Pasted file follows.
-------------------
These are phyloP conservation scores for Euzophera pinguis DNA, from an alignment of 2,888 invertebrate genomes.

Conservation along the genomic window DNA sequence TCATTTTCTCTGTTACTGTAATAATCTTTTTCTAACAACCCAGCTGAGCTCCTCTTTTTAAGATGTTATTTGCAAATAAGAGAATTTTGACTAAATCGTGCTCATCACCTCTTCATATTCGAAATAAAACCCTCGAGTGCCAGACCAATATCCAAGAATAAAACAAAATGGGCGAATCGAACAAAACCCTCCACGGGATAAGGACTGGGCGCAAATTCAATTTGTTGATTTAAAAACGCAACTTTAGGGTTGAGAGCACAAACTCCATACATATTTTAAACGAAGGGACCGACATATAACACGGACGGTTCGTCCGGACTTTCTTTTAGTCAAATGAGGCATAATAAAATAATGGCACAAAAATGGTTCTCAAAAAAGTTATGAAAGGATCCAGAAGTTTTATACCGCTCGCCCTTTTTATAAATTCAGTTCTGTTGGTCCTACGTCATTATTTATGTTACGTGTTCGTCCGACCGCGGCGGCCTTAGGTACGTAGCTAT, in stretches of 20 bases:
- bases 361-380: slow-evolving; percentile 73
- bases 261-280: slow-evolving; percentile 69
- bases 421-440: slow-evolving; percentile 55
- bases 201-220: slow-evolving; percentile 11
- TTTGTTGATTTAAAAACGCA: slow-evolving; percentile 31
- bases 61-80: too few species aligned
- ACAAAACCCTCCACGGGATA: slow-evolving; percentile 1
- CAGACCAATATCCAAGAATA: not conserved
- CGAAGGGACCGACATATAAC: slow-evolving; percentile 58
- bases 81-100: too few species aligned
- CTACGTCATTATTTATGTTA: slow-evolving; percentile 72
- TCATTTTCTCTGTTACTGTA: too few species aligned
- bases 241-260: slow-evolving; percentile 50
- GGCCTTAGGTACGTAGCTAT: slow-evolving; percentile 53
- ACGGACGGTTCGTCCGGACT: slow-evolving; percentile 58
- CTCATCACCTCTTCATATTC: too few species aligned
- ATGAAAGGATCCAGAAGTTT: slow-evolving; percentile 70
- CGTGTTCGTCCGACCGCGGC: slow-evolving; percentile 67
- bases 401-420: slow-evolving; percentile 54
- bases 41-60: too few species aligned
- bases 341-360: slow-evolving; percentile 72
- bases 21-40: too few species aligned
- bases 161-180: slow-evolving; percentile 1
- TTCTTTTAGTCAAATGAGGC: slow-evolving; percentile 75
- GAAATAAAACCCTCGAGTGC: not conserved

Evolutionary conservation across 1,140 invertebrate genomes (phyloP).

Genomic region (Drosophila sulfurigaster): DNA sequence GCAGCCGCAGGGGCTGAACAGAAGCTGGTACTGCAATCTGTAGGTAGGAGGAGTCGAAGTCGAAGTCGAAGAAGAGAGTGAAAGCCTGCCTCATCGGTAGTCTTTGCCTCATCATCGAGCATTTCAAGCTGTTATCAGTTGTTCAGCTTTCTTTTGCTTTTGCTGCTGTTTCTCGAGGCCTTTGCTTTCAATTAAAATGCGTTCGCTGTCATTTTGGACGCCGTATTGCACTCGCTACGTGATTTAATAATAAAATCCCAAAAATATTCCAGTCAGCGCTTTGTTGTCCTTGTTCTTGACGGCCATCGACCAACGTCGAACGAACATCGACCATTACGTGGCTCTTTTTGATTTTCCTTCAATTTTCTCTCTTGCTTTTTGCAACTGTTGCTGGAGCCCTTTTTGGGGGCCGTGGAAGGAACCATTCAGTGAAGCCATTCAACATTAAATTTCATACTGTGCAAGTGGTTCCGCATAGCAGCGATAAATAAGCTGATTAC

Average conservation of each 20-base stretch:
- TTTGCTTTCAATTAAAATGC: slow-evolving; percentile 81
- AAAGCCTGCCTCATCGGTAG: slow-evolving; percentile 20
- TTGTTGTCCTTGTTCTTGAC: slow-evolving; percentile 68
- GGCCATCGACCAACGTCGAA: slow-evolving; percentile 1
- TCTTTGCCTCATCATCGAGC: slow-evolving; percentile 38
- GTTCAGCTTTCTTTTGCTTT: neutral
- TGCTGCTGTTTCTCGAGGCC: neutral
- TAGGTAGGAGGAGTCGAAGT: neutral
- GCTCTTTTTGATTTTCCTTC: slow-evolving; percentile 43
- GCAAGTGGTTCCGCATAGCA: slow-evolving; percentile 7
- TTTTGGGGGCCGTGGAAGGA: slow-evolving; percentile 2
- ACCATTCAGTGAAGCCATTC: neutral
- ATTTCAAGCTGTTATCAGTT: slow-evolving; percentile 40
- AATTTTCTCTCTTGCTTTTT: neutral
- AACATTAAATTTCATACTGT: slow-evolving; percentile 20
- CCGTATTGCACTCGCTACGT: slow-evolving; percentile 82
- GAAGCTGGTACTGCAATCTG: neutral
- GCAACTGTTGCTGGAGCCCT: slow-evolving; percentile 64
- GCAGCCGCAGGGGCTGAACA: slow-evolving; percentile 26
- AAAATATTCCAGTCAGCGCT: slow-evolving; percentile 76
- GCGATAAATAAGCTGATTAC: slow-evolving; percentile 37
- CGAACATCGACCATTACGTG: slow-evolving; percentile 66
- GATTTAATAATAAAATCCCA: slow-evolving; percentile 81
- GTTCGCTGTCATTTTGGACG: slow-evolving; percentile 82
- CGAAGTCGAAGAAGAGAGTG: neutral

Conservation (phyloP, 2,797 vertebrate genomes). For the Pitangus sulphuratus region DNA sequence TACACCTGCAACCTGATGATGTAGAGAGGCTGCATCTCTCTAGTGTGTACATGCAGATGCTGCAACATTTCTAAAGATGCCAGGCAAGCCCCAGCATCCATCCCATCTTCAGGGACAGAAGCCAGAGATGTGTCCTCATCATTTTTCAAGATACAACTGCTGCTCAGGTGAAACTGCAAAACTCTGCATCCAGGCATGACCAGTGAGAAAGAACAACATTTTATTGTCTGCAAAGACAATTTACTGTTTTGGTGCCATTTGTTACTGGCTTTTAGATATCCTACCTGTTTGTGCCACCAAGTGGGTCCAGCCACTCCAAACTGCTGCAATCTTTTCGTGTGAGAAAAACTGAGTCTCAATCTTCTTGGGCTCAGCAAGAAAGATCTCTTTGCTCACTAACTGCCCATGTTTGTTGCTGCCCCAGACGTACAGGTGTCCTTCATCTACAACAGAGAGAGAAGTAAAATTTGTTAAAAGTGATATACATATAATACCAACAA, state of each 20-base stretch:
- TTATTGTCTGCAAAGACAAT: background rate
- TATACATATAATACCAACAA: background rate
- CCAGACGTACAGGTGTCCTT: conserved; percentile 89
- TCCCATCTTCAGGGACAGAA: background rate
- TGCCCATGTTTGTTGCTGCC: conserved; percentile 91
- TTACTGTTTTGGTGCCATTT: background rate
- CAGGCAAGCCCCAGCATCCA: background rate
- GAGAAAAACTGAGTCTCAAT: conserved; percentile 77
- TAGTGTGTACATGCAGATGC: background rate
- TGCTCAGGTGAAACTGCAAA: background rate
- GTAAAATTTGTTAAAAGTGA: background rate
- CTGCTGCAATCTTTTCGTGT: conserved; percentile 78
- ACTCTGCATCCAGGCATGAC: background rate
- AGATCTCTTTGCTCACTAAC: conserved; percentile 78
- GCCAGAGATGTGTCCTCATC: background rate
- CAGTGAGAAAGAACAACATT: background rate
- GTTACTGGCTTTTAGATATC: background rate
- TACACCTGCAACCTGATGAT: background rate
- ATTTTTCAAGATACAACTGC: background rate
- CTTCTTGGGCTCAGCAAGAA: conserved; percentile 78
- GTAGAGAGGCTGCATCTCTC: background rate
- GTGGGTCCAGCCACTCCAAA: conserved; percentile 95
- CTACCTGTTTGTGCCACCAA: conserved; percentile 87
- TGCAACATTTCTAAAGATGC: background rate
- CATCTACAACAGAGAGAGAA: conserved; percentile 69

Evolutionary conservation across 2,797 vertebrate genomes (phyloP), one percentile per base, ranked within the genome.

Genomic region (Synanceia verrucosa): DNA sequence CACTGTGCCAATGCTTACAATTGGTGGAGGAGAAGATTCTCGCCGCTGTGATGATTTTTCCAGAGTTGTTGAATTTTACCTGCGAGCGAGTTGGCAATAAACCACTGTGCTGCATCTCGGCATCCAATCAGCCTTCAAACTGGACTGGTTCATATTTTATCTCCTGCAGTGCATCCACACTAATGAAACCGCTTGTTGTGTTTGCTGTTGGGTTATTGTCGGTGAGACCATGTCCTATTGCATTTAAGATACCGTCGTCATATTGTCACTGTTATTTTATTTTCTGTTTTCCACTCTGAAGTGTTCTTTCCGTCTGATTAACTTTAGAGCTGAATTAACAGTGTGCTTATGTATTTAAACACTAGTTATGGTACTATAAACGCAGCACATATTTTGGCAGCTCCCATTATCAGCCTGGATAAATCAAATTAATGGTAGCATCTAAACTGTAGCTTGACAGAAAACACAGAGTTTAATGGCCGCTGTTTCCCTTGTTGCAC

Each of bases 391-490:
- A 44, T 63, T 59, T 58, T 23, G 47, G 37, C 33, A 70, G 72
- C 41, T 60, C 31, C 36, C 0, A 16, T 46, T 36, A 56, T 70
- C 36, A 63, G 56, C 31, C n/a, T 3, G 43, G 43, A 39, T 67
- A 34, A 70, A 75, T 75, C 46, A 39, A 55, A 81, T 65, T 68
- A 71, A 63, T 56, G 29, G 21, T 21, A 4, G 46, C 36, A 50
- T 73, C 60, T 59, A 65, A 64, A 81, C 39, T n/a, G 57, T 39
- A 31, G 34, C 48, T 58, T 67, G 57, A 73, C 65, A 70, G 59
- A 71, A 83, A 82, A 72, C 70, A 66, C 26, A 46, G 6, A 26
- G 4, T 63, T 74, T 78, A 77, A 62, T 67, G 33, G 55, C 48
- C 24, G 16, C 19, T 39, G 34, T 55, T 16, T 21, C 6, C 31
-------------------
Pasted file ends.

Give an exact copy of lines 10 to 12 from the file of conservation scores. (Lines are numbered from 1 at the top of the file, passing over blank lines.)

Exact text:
- CAGACCAATATCCAAGAATA: not conserved
- CGAAGGGACCGACATATAAC: slow-evolving; percentile 58
- bases 81-100: too few species aligned